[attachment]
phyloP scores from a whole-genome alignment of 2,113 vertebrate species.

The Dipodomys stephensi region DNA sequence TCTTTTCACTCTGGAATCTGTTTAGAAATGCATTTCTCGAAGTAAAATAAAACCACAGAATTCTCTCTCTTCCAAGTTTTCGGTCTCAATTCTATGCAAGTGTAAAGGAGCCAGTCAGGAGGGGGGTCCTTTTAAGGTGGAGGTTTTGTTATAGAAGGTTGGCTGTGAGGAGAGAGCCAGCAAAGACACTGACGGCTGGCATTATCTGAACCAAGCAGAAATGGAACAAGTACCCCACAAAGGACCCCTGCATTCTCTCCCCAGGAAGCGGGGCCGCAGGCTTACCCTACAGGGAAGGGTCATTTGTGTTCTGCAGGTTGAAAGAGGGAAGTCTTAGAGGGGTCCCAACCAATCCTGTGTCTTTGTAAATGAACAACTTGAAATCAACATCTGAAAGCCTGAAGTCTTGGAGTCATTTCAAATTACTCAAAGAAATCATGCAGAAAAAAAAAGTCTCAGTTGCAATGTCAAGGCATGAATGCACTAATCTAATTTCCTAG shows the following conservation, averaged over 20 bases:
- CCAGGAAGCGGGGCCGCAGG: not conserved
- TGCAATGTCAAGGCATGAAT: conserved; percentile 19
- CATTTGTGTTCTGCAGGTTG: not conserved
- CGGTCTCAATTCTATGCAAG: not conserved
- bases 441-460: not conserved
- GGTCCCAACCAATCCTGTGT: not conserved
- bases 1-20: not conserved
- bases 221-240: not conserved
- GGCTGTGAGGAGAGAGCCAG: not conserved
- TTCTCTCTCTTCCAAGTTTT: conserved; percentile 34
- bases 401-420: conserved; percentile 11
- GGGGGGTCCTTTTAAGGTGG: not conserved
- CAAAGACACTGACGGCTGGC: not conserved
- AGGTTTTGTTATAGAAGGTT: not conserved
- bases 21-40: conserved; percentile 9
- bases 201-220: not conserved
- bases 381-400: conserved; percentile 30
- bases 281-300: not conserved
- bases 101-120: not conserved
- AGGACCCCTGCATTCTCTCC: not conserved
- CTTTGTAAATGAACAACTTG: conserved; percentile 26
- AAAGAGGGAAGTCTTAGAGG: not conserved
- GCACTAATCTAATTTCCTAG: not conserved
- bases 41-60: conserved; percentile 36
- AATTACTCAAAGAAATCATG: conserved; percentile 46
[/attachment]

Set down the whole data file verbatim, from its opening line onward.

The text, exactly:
phyloP scores from a whole-genome alignment of 2,113 vertebrate species.

The Dipodomys stephensi region DNA sequence TCTTTTCACTCTGGAATCTGTTTAGAAATGCATTTCTCGAAGTAAAATAAAACCACAGAATTCTCTCTCTTCCAAGTTTTCGGTCTCAATTCTATGCAAGTGTAAAGGAGCCAGTCAGGAGGGGGGTCCTTTTAAGGTGGAGGTTTTGTTATAGAAGGTTGGCTGTGAGGAGAGAGCCAGCAAAGACACTGACGGCTGGCATTATCTGAACCAAGCAGAAATGGAACAAGTACCCCACAAAGGACCCCTGCATTCTCTCCCCAGGAAGCGGGGCCGCAGGCTTACCCTACAGGGAAGGGTCATTTGTGTTCTGCAGGTTGAAAGAGGGAAGTCTTAGAGGGGTCCCAACCAATCCTGTGTCTTTGTAAATGAACAACTTGAAATCAACATCTGAAAGCCTGAAGTCTTGGAGTCATTTCAAATTACTCAAAGAAATCATGCAGAAAAAAAAAGTCTCAGTTGCAATGTCAAGGCATGAATGCACTAATCTAATTTCCTAG shows the following conservation, averaged over 20 bases:
- CCAGGAAGCGGGGCCGCAGG: not conserved
- TGCAATGTCAAGGCATGAAT: conserved; percentile 19
- CATTTGTGTTCTGCAGGTTG: not conserved
- CGGTCTCAATTCTATGCAAG: not conserved
- bases 441-460: not conserved
- GGTCCCAACCAATCCTGTGT: not conserved
- bases 1-20: not conserved
- bases 221-240: not conserved
- GGCTGTGAGGAGAGAGCCAG: not conserved
- TTCTCTCTCTTCCAAGTTTT: conserved; percentile 34
- bases 401-420: conserved; percentile 11
- GGGGGGTCCTTTTAAGGTGG: not conserved
- CAAAGACACTGACGGCTGGC: not conserved
- AGGTTTTGTTATAGAAGGTT: not conserved
- bases 21-40: conserved; percentile 9
- bases 201-220: not conserved
- bases 381-400: conserved; percentile 30
- bases 281-300: not conserved
- bases 101-120: not conserved
- AGGACCCCTGCATTCTCTCC: not conserved
- CTTTGTAAATGAACAACTTG: conserved; percentile 26
- AAAGAGGGAAGTCTTAGAGG: not conserved
- GCACTAATCTAATTTCCTAG: not conserved
- bases 41-60: conserved; percentile 36
- AATTACTCAAAGAAATCATG: conserved; percentile 46